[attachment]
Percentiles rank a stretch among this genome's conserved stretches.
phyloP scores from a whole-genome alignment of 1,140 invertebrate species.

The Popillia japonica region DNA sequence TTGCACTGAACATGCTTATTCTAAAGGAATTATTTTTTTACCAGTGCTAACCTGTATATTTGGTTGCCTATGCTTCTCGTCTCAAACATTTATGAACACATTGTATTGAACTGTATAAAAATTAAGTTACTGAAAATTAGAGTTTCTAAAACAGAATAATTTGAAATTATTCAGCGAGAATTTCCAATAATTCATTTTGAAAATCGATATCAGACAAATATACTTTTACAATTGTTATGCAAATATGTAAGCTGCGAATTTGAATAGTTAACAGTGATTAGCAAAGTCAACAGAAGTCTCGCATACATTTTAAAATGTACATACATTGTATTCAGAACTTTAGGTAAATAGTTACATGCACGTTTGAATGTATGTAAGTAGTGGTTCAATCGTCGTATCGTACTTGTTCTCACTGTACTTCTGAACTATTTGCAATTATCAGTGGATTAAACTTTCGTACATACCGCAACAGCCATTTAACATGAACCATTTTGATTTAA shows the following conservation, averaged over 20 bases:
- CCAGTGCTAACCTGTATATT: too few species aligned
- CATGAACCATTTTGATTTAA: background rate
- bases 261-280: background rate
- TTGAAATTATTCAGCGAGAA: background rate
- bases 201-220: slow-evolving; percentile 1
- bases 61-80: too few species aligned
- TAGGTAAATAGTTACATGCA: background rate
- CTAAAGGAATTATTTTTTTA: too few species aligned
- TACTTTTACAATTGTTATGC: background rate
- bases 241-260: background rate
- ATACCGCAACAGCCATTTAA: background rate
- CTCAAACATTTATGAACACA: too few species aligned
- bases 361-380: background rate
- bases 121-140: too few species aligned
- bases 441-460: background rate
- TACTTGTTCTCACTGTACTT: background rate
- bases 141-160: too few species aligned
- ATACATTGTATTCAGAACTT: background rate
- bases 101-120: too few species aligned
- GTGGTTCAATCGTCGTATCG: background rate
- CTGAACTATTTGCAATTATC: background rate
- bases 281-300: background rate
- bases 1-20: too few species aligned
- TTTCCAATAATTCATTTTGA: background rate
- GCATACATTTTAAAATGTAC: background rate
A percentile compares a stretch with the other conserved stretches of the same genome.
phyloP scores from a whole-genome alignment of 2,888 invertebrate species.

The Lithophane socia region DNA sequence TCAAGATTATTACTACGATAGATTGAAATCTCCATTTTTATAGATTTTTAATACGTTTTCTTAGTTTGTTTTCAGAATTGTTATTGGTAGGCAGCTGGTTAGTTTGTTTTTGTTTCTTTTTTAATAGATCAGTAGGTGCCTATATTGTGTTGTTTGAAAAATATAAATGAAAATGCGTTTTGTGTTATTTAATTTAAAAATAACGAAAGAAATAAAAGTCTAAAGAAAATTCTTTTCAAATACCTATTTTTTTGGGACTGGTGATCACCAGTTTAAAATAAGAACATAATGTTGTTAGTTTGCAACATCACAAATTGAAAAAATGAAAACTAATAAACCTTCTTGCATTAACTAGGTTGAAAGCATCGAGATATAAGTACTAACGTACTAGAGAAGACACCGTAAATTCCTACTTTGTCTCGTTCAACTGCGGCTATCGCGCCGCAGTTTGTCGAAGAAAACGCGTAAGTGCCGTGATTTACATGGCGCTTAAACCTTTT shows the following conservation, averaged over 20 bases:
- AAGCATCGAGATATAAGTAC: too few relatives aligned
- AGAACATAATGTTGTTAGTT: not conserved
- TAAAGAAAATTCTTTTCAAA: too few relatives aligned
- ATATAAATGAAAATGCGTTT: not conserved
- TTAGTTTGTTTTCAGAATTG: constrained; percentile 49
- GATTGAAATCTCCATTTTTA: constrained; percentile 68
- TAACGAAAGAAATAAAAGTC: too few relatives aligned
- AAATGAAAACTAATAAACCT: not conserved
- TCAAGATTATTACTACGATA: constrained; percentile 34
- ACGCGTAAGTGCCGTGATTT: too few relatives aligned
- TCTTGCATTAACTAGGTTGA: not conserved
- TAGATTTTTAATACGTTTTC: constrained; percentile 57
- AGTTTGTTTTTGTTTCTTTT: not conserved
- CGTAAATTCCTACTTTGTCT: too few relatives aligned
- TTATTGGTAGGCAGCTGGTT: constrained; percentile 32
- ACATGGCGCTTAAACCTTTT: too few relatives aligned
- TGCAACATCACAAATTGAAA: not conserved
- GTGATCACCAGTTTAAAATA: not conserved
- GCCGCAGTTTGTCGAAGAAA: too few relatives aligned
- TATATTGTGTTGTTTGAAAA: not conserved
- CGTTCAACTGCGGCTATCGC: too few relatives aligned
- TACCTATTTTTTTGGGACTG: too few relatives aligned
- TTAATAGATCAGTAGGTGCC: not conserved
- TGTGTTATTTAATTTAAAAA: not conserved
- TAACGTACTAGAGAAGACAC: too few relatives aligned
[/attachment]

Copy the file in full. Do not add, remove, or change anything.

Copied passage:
Percentiles rank a stretch among this genome's conserved stretches.
phyloP scores from a whole-genome alignment of 1,140 invertebrate species.

The Popillia japonica region DNA sequence TTGCACTGAACATGCTTATTCTAAAGGAATTATTTTTTTACCAGTGCTAACCTGTATATTTGGTTGCCTATGCTTCTCGTCTCAAACATTTATGAACACATTGTATTGAACTGTATAAAAATTAAGTTACTGAAAATTAGAGTTTCTAAAACAGAATAATTTGAAATTATTCAGCGAGAATTTCCAATAATTCATTTTGAAAATCGATATCAGACAAATATACTTTTACAATTGTTATGCAAATATGTAAGCTGCGAATTTGAATAGTTAACAGTGATTAGCAAAGTCAACAGAAGTCTCGCATACATTTTAAAATGTACATACATTGTATTCAGAACTTTAGGTAAATAGTTACATGCACGTTTGAATGTATGTAAGTAGTGGTTCAATCGTCGTATCGTACTTGTTCTCACTGTACTTCTGAACTATTTGCAATTATCAGTGGATTAAACTTTCGTACATACCGCAACAGCCATTTAACATGAACCATTTTGATTTAA shows the following conservation, averaged over 20 bases:
- CCAGTGCTAACCTGTATATT: too few species aligned
- CATGAACCATTTTGATTTAA: background rate
- bases 261-280: background rate
- TTGAAATTATTCAGCGAGAA: background rate
- bases 201-220: slow-evolving; percentile 1
- bases 61-80: too few species aligned
- TAGGTAAATAGTTACATGCA: background rate
- CTAAAGGAATTATTTTTTTA: too few species aligned
- TACTTTTACAATTGTTATGC: background rate
- bases 241-260: background rate
- ATACCGCAACAGCCATTTAA: background rate
- CTCAAACATTTATGAACACA: too few species aligned
- bases 361-380: background rate
- bases 121-140: too few species aligned
- bases 441-460: background rate
- TACTTGTTCTCACTGTACTT: background rate
- bases 141-160: too few species aligned
- ATACATTGTATTCAGAACTT: background rate
- bases 101-120: too few species aligned
- GTGGTTCAATCGTCGTATCG: background rate
- CTGAACTATTTGCAATTATC: background rate
- bases 281-300: background rate
- bases 1-20: too few species aligned
- TTTCCAATAATTCATTTTGA: background rate
- GCATACATTTTAAAATGTAC: background rate
A percentile compares a stretch with the other conserved stretches of the same genome.
phyloP scores from a whole-genome alignment of 2,888 invertebrate species.

The Lithophane socia region DNA sequence TCAAGATTATTACTACGATAGATTGAAATCTCCATTTTTATAGATTTTTAATACGTTTTCTTAGTTTGTTTTCAGAATTGTTATTGGTAGGCAGCTGGTTAGTTTGTTTTTGTTTCTTTTTTAATAGATCAGTAGGTGCCTATATTGTGTTGTTTGAAAAATATAAATGAAAATGCGTTTTGTGTTATTTAATTTAAAAATAACGAAAGAAATAAAAGTCTAAAGAAAATTCTTTTCAAATACCTATTTTTTTGGGACTGGTGATCACCAGTTTAAAATAAGAACATAATGTTGTTAGTTTGCAACATCACAAATTGAAAAAATGAAAACTAATAAACCTTCTTGCATTAACTAGGTTGAAAGCATCGAGATATAAGTACTAACGTACTAGAGAAGACACCGTAAATTCCTACTTTGTCTCGTTCAACTGCGGCTATCGCGCCGCAGTTTGTCGAAGAAAACGCGTAAGTGCCGTGATTTACATGGCGCTTAAACCTTTT shows the following conservation, averaged over 20 bases:
- AAGCATCGAGATATAAGTAC: too few relatives aligned
- AGAACATAATGTTGTTAGTT: not conserved
- TAAAGAAAATTCTTTTCAAA: too few relatives aligned
- ATATAAATGAAAATGCGTTT: not conserved
- TTAGTTTGTTTTCAGAATTG: constrained; percentile 49
- GATTGAAATCTCCATTTTTA: constrained; percentile 68
- TAACGAAAGAAATAAAAGTC: too few relatives aligned
- AAATGAAAACTAATAAACCT: not conserved
- TCAAGATTATTACTACGATA: constrained; percentile 34
- ACGCGTAAGTGCCGTGATTT: too few relatives aligned
- TCTTGCATTAACTAGGTTGA: not conserved
- TAGATTTTTAATACGTTTTC: constrained; percentile 57
- AGTTTGTTTTTGTTTCTTTT: not conserved
- CGTAAATTCCTACTTTGTCT: too few relatives aligned
- TTATTGGTAGGCAGCTGGTT: constrained; percentile 32
- ACATGGCGCTTAAACCTTTT: too few relatives aligned
- TGCAACATCACAAATTGAAA: not conserved
- GTGATCACCAGTTTAAAATA: not conserved
- GCCGCAGTTTGTCGAAGAAA: too few relatives aligned
- TATATTGTGTTGTTTGAAAA: not conserved
- CGTTCAACTGCGGCTATCGC: too few relatives aligned
- TACCTATTTTTTTGGGACTG: too few relatives aligned
- TTAATAGATCAGTAGGTGCC: not conserved
- TGTGTTATTTAATTTAAAAA: not conserved
- TAACGTACTAGAGAAGACAC: too few relatives aligned